Closed Bug 6625 Opened 21 years ago Closed 20 years ago

Redundant rules in ua.css

Categories

(Core :: CSS Parsing and Computation, defect, P2)

defect

Tracking

()

VERIFIED FIXED

People

(Reporter: ian, Assigned: ian)

References

()

Details

(Keywords: perf)

Attachments

(1 file)

The following rules are redundant in ua.css:

 Lines 192, 198, 216, 221: The "a" in the selector is redundant and should be
 removed. This is especially important for future proofing (eventually,
 elements other than "a" will be able to be links).

 Lines 204 and 226: The "a" in the selector should be changed for ":link" and
 ":visited", so that the selectors read
    :link:active, :visited:active
 ...instead of
    a:active
 This is also for future proofing (see first comment).

 Lines 192-203: the "display", "text-decoration" and "cursor" declarations of
 the :link and :visited rules could be merged, like this:
    :link, :visited {
      display: inline;
      text-decoration: underline;
      cursor: pointer;
    }

 Lines 204-209: the "display", "text-decoration" and "cursor" declarations
 can be completely removed as they are specified by the :link and :visited
 rules, because the :active pseudo-class is concurrent with the :link and
 :visited pseudo-classes.

 Lines 219, 224, 229, 234: the "text-decoration:none" declarations will have
 no effect as the underlining from the surrounding links would "override"
 it anyway.

 Lines 216-235: All these rules can actually be collapsed into a single rule:
    :link img, :visited img {
       border: 2px solid;
    }
 This is because the :active pseudo-class is concurrent with the :link and
 :visited pseudo-classes, and the other declarations can be removed as
 described in the comments above.

 Many lines: The "display:inline" declarations on many of the lines are
 completely superfluous as that is the default value of the display property.
Some other changes that could be made to increase the efficiency and decrease
the size of the ua.css:

1. line-height:normal does not need to be defined in the body; it is the default

2. Instead of defining every hx element separately, like
h1 {
  display: block;
  font-size: xx-large;
  font-weight: bold;
  margin: 1em 0;
}

h2 {
  display: block;
  font-size: x-large;
  font-weight: bold;
  margin: 1em 0;
}
it would be better to use
h1, h2, h3, h4, h5, h6 {
  display: block;
  margin: 1em 0;
  font-weight: bold;
}
and then define the font size for each header separately.

3. Elements without any styles applied to them don't need to be included at
all.  This would include abbr, acronym, del, dfn, ins, q, span; spacer, wbr, :-
moz-text, img; :-moz-line-frame, and :-moz-letter-frame.

4. Instead of defining each to be displayed as a block-level element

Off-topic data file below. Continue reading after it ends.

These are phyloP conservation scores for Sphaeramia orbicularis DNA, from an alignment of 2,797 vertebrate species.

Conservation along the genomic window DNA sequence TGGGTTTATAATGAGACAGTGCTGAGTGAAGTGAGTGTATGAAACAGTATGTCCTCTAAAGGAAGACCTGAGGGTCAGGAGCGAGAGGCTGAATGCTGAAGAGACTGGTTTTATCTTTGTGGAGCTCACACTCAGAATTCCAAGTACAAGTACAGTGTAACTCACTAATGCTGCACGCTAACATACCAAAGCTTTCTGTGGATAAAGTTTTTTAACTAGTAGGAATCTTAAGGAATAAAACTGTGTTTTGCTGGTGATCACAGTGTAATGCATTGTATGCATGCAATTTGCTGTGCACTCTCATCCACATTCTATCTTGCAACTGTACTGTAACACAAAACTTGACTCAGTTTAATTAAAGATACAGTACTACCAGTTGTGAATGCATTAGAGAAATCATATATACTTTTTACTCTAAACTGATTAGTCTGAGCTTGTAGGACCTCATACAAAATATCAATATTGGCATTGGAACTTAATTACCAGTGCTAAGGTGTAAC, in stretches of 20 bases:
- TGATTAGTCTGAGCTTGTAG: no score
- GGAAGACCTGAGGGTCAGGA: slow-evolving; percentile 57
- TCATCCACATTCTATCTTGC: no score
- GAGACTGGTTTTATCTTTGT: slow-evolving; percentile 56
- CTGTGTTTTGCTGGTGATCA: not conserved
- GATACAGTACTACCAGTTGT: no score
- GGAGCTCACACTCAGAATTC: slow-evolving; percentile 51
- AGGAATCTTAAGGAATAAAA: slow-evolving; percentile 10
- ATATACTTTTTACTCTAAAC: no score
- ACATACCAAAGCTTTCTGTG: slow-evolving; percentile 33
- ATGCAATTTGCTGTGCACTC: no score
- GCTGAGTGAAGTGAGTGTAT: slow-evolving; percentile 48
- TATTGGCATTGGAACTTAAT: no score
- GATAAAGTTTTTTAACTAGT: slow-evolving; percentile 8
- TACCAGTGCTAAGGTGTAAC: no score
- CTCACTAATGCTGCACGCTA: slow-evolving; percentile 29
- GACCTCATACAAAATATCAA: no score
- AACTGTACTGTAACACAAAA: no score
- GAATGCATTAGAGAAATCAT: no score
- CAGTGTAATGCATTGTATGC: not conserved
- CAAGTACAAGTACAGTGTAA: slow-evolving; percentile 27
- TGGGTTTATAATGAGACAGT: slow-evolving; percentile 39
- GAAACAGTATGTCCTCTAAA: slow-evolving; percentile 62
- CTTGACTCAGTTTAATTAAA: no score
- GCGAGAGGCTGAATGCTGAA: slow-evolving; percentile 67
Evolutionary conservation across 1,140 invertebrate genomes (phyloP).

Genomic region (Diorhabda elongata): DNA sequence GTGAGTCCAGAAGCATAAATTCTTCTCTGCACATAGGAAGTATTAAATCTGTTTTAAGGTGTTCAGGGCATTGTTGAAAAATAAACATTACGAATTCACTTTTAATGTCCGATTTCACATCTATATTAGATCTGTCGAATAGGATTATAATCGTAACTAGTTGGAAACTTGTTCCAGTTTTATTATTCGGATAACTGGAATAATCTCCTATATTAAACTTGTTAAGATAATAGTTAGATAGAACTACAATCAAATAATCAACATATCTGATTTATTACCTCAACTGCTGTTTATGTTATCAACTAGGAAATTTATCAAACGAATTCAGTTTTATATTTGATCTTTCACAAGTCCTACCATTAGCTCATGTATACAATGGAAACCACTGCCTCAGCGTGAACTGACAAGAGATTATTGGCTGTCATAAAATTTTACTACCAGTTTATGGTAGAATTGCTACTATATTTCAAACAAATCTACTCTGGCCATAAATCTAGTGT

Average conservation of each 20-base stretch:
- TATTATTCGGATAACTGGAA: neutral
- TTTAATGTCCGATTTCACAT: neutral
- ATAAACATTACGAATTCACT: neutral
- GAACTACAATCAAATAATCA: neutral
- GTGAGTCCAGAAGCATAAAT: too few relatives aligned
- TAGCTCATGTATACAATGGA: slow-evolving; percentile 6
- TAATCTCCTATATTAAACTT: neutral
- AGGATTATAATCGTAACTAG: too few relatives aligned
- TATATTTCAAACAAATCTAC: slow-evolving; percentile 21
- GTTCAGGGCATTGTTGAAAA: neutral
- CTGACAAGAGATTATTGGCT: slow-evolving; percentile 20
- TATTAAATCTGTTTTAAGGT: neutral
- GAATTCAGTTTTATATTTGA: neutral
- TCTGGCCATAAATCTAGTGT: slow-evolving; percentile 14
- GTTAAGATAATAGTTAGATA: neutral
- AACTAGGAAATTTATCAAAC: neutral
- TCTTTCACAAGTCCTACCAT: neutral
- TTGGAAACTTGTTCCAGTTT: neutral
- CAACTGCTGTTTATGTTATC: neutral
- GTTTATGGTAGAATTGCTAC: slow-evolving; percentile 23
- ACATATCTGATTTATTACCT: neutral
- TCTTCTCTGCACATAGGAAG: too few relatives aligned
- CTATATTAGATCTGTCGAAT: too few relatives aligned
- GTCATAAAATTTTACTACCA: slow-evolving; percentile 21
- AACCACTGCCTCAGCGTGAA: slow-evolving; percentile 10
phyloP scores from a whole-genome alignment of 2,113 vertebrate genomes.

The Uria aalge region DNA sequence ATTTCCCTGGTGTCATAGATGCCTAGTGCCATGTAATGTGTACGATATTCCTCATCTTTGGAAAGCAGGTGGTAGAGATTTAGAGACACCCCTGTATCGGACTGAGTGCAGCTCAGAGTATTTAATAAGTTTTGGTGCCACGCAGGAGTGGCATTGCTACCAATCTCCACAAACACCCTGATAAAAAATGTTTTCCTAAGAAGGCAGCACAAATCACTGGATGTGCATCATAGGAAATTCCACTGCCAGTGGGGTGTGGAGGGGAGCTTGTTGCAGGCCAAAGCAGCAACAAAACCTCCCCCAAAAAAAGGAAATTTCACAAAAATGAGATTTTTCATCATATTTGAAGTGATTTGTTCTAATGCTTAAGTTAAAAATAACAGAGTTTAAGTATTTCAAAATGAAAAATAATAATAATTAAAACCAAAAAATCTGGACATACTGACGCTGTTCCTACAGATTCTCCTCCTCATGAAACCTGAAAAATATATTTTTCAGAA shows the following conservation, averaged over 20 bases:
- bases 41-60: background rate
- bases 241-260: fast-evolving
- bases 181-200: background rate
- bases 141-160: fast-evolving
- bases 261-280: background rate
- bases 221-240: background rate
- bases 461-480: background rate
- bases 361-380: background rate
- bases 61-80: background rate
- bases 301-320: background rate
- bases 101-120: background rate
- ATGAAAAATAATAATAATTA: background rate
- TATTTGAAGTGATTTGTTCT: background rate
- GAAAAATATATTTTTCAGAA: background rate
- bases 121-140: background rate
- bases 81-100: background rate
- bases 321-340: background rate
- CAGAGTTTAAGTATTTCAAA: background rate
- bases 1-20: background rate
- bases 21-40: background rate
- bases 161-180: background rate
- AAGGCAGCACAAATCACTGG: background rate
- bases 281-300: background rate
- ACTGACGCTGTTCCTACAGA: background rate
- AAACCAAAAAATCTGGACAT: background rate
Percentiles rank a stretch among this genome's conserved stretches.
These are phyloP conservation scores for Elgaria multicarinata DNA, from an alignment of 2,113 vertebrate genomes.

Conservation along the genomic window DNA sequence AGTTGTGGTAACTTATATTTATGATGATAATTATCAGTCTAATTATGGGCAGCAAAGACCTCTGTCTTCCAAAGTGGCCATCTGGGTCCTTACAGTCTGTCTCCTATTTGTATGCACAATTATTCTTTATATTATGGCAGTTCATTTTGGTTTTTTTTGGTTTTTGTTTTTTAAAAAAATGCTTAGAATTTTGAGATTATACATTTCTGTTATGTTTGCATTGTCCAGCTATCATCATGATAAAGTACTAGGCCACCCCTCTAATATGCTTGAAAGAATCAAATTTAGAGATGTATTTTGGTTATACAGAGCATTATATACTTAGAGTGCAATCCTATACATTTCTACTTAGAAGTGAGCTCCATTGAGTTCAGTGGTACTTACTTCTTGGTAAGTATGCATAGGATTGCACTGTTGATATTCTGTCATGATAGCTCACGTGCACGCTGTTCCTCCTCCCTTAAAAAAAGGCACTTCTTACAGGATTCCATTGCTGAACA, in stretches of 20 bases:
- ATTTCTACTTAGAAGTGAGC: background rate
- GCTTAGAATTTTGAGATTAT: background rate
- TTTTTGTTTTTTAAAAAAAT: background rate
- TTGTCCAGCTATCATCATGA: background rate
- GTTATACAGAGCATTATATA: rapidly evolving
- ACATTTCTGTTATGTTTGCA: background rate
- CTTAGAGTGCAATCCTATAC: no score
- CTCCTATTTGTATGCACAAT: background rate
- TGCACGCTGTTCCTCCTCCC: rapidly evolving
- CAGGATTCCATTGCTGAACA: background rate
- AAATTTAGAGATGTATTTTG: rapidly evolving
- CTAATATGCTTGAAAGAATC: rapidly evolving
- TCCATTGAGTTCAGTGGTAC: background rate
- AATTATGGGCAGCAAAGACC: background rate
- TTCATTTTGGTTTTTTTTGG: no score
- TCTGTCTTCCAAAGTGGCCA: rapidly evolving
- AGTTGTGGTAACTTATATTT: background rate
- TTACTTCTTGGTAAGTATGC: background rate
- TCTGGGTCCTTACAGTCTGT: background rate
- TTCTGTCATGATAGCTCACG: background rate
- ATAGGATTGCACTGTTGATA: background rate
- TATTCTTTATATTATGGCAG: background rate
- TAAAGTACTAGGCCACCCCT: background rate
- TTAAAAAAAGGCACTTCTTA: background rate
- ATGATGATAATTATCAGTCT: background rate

seperately, group :cell-content, :fieldset-content, :button-content, :label-
content together with {display: block}. Do the same with {display: none}
elements.

5. Use shorthand. Instead of
  {padding-left  : 2px;
   padding-right : 2px;
   padding-top   : 1px;
   padding-bottom: 1px;}
use
  {padding: 1px 2px;}

6. For input[type=hidden], dont use {border-none}. The {visibility: none} takes
care of the border.

(Another thing: a 1px border on iframe looks better than a 2px border. The
entire interface of apprunner looks much cleaner.)
Another thing:

There are two iframe rules.  They should be combined to read

iframe {
  background-color: white;
  border: 2px solid black;
}

or even better, border: 1px solid black.
Target Milestone: M10 → M11
Target Milestone: M11 → M20
Deferring this. These are all good suggestions, but as time goes by the file
will get messy again. I'll make a cleanup pass shortly before ship.
Regarding comment no 2 from Additional Comments From bloviate@yahoo.com
05/29/99 19:13:

In CSS1 specification it is noted that the em is a relative unit and will be
inherited as the computed value therefor also the margin setting should be in
the seperate H1, H2 etc. rules
Reassigning peterl's bugs to myself.
Accepting peterl's bugs that have a Target Milestone
Let's consider this a Time&Space problem... Reassigned to attinasi.
FYI, we have 270 rules in html.css and 78 in xul.css.
Assignee: pierre → attinasi
Status: ASSIGNED → NEW
I believe that Peter's comment that this need to be cleaned-up before shipping 
is valid, however I also think we should make any valid changes incrementally, 
as we come across them, so we are getting the most possible testing time with 
the most relevent rules in place (reduced risk). Thus, I'll start applying these 
changes soon after beta.

NOTE: reducing the number and size of rules helps lower the memory impact of the 
StyleSytem and can thus be considered an optimization, which is a benefit in 
addition to that of increasing the maintainability of the document by reducing 
redundancy.
Status: NEW → ASSIGNED
Target Milestone: M20 → M16
Target Milestone: M16 → M20
Marc: Would you prefer if I went through the html.css file and filed bugs with
diffs one change at a time, or would you rather I went through html.css and
quirks.css and neatened them both up in one go, and then attached the new files
to this bug (or the quirks.css bug) directly?
If you find quirk-rules that should be fixed for PR2 then I suggest you pull 
them out into separate (new) bugs. General cleanup can go into one big change 
for this bug. My reasoning is that the PDT team is more likely to approve 
changes that are small and discrete, and some of the changes are not related to 
quirk vs. standard mode rule migrations (i.e. they are general cleanup). Sound 
OK Ian? Thanks!
OK - I guess we shouldn't put this off any longer, it is time to clean the mess 
up and watch the changes that get checked in from now through RTM
Keywords: nsbeta3
The easiest way to do this would be to lock that file, then I could spend a day
cleaning it up and browsing to make sure nothing broke, and then we could get 
the file checked in. But this requires the file to have absolutely no changes